Decontrol sugar, suggests panel

Decontrol sugar, suggests panel

If accepted, one of the last bastions of administered prices will crumble

Decontrol sugar, suggests panel

In a move that can have a far reaching impact on producers, consumers and the industry, an expert panel on Thursday suggested lifting of government’s decades-long control on sugar industry that can address large-scale production swings and demand-supply imbalances that cut profit margins of producers.

The recommendation was among several made by a committee headed by Dr C Rangarajan, head of the Prime Minister’s Economic Council. The committee also suggested abolishing 10 per cent of mills’ supply to the government for distribution among the poor, called levy sugar, lifting of restrictions on export of the commodity and a rise in payment of revenues to cane farmers by the millers.

Sugar is the most tightly controlled commodity in India. The government regulates nearly every aspect of the industry, including the allowable distance between two mills, the region from which a particular mill must buy its cane and the price that a mill must pay for the cane.

The committee has suggested a lot of freedom to the mills to sell sugar in the open market and also get the benefit of exporting and importing the commodity in the international market depending on the prices which suit the traders.

The recommendations were hailed by the Indian Sugar Mills Association Director General Avinash Verma, who said that the recommendations, if implemented, would herald major reforms in the sugar sector in India through enhanced supply resulting into stabilisation of sugar prices in the market.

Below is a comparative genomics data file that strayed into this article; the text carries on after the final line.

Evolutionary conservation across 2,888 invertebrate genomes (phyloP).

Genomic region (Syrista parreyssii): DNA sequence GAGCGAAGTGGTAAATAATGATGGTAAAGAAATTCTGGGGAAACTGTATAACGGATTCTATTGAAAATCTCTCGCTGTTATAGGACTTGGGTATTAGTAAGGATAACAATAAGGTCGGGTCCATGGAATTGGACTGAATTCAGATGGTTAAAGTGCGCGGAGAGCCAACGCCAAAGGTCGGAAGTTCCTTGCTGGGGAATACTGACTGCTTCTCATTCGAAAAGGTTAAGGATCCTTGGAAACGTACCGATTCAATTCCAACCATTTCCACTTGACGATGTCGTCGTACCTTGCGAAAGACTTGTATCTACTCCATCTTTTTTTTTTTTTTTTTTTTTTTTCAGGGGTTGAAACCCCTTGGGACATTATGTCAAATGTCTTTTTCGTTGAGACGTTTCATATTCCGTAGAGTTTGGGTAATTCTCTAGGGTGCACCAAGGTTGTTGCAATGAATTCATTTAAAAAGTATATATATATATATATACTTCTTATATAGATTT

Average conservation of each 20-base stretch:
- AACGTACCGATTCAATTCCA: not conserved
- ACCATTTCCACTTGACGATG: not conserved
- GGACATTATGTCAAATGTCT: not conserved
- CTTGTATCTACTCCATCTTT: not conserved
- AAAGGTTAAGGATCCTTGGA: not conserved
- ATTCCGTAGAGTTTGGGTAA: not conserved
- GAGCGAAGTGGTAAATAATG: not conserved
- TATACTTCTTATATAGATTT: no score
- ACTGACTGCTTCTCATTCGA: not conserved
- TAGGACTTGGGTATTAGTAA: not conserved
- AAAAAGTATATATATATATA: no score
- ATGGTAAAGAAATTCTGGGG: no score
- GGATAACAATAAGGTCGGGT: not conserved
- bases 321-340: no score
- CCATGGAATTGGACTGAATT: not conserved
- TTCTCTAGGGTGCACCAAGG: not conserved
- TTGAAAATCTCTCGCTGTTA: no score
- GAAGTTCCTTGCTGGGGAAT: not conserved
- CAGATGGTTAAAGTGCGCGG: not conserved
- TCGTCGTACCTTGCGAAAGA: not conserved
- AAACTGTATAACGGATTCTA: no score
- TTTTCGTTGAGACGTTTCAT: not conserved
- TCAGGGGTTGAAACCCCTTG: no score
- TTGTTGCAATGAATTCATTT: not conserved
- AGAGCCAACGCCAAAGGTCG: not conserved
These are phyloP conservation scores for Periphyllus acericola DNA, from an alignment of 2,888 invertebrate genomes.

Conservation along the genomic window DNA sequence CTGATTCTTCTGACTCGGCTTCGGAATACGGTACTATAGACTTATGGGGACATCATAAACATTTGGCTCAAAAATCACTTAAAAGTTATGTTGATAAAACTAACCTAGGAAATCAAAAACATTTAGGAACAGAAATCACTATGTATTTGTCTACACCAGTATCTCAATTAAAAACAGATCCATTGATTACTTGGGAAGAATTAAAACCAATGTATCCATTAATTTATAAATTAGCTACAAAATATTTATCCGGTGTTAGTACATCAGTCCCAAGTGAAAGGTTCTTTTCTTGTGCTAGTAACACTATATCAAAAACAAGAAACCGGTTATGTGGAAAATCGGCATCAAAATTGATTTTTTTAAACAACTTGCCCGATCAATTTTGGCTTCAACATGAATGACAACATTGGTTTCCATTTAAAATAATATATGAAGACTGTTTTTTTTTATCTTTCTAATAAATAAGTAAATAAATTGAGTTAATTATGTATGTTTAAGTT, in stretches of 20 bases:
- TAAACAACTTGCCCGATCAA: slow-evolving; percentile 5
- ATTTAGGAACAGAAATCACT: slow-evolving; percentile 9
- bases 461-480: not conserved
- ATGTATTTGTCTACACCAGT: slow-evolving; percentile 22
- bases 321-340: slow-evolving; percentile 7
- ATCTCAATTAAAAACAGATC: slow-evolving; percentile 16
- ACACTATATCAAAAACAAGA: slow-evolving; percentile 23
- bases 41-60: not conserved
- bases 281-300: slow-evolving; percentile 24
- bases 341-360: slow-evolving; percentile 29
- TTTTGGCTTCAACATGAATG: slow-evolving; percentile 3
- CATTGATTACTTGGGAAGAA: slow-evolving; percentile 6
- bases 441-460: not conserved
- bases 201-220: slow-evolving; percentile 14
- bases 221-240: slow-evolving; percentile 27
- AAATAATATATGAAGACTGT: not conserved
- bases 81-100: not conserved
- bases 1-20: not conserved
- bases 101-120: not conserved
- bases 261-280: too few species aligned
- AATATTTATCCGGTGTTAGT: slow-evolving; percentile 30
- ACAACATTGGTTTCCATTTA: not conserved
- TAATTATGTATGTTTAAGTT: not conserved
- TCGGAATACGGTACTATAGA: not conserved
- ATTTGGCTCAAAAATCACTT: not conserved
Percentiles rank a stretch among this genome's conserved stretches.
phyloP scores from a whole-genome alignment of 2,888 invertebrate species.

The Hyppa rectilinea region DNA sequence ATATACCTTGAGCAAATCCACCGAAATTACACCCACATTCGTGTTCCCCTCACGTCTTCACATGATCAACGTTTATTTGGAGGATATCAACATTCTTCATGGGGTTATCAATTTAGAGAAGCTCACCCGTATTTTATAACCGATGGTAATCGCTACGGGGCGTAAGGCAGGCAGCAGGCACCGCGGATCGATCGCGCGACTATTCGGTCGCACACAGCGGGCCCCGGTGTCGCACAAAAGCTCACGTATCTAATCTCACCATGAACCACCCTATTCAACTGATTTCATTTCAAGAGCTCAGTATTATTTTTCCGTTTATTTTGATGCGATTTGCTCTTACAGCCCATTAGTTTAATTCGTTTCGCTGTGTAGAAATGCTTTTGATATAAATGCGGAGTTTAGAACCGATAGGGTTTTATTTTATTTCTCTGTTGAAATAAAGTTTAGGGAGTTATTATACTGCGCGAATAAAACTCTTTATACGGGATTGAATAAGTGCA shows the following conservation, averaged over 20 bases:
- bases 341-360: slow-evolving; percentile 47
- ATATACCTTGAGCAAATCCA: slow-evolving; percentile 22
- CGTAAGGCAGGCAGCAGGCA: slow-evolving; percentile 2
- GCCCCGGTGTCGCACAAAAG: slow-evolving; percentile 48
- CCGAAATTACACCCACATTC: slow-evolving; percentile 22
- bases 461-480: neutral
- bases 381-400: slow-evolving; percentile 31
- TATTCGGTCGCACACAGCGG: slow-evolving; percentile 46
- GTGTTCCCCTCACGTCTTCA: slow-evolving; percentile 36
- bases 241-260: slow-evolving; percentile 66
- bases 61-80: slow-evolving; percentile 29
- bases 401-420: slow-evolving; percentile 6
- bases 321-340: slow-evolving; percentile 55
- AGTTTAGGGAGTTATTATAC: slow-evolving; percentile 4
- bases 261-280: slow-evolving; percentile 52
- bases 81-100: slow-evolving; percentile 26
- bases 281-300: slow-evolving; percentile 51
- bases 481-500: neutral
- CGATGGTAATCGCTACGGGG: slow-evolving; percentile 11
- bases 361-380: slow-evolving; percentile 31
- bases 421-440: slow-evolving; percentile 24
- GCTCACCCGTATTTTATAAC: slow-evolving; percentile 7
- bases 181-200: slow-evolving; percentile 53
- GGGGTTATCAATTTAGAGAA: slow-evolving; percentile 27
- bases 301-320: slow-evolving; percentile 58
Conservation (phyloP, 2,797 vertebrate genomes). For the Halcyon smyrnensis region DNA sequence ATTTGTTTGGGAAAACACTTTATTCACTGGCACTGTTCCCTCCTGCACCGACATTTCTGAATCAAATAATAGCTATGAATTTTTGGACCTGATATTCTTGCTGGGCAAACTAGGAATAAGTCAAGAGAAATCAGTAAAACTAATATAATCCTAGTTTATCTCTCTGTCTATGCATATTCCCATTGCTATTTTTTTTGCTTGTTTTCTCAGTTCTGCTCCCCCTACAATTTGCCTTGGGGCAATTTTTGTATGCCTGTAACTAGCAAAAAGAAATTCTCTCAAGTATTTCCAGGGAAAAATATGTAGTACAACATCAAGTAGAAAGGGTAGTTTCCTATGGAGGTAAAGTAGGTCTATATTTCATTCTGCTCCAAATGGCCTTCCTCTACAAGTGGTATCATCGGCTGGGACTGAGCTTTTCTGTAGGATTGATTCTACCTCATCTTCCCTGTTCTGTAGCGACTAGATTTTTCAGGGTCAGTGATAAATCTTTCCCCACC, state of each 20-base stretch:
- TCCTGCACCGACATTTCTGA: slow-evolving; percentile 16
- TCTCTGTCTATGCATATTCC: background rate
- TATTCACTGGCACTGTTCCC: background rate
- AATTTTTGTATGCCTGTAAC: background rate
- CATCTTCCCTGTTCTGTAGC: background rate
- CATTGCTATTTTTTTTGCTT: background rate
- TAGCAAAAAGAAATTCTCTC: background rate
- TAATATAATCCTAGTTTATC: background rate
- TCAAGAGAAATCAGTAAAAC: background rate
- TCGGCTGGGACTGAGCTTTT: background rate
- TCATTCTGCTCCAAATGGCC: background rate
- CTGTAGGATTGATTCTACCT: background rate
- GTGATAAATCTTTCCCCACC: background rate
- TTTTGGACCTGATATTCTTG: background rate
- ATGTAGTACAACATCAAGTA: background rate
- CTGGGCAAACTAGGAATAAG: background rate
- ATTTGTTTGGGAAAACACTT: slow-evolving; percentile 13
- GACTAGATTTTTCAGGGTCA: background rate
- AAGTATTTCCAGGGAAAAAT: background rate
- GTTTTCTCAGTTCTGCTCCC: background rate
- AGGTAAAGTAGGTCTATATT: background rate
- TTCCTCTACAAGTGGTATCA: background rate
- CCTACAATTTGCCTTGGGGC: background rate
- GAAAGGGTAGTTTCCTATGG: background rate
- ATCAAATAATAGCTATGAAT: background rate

“It will result in enhanced investment in the sugar sector and increase in production by bringing in economies of scale, which will finally result in stabilising sugar prices,” Verma told Deccan Herald.

He, however, apprehended that a decision on removal of levy sugar, which is expected to raise government’s subsidy bill by about Rs 2,500 crore, may face some hurdle from many quarters. The millers are expected to earn Rs 3,000 crore of additional revenue if the levy sugar regime is scrapped.

Food Minister K V Thomas said his ministry would take a time-bound decision on the recommendations.

The minister noted that the government’s aim was to protect the interest of farmers, consumers and the mills. “The final call on the recommendations would be taken keeping
this principle in mind”.

The only suggestion, which may seem detrimental on the face value to the sugar mill owners, was the mandatory requirement for them to pay 70 per cent of their revenues to sugar cane farmers. But, that too was welcomed by the producers, who said they were currently paying much more by way of levy sugar. India is probably the only country in the world that has the levy sugar restriction, which is seen to be not benefitting the intended beneficiaries due to leakage in the mechanism.

But, much depends on the implementation of the recommendations and whether the government will be able to accept it fearing the political opposition to another economic reform. Earlier in 1970s, two such attempts by the government to decontrol the sugar sector had to be rolled back. UPA allies from sugar-producing States are also likely to oppose the suggestions.

The government has also not yet implemented the recommendations of  the earlier Tuteja and Thorat committees on sugar decontrol.

Sweet proposal

* Stop supply of levy sugar
* Allow export of commodity
* Free mills to sell in open market
* More payment to cane farmers

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